The Public Prosecutor has taken the communications that Al-Hathloul made – related to her work about the violations that women are subjected to in Saudi Arabia - with human rights activists, other human rights institutions, other governments and their diplomatic missions, in addition to her personal opinions as evidence to try to prove the charges against her.

The Public Prosecutor demanded that she be convicted and sentenced to the maximum number of penalties stipulated in Article 6 of Anti-Electronic Crime Law No. M / 17 of 2007, which includes "imprisonment for a period not exceeding five years and a fine not exceeding three million Riyals."

The Public Prosecutor also demanded that her social media accounts be closed in accordance with Article 14 of the same law and that she be banned from writing on social media and prevented from traveling.

The Gulf Centre for Human Rights calls on the Saudi authorities to:

  1. Immediately and unconditionally release Loujain Al-Hathloul and all detained human rights defenders, activists and prisoners of conscience;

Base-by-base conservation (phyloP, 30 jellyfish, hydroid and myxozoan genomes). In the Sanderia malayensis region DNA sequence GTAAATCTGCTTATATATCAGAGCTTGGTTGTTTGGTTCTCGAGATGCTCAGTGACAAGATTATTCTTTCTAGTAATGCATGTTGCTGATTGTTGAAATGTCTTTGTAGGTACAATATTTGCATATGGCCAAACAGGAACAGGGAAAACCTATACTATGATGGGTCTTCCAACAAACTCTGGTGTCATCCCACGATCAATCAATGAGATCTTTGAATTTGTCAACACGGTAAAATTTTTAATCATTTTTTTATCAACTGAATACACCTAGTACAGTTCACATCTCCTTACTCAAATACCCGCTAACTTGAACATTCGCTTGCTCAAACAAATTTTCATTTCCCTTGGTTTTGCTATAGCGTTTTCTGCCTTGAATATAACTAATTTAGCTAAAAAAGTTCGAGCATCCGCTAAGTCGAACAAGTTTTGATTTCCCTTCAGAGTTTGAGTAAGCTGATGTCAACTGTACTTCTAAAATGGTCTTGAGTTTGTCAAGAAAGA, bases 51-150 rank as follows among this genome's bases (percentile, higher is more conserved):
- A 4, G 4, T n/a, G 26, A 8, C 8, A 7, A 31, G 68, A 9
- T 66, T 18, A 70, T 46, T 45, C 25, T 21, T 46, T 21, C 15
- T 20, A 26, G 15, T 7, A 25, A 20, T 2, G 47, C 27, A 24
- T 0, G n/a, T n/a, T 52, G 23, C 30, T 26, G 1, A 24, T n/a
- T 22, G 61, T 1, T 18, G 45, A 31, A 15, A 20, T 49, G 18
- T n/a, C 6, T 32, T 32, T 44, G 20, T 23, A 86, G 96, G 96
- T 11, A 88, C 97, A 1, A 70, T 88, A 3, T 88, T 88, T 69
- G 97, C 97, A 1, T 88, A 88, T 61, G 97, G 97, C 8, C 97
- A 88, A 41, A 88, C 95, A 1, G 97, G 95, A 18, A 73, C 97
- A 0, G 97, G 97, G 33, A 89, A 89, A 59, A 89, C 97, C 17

2. Respect public freedoms, including freedom of expression online and offline, and protect the civil and human rights of all citizens without exception; and
  3. Ensure that all human rights defenders in Saudi Arabia are able, in all circumstances, to carry out their legitimate human rights activities without fear of reprisals and without any restrictions, including judicial harassment.
  4. Work proactively with the independent human rights community and individual defenders to achieve real reform, and enhance human rights records, equality and women’s rights.
  5. Abstain from associating human rights work, and engagement with UN and international human rights mechanisms, with terrorism acts.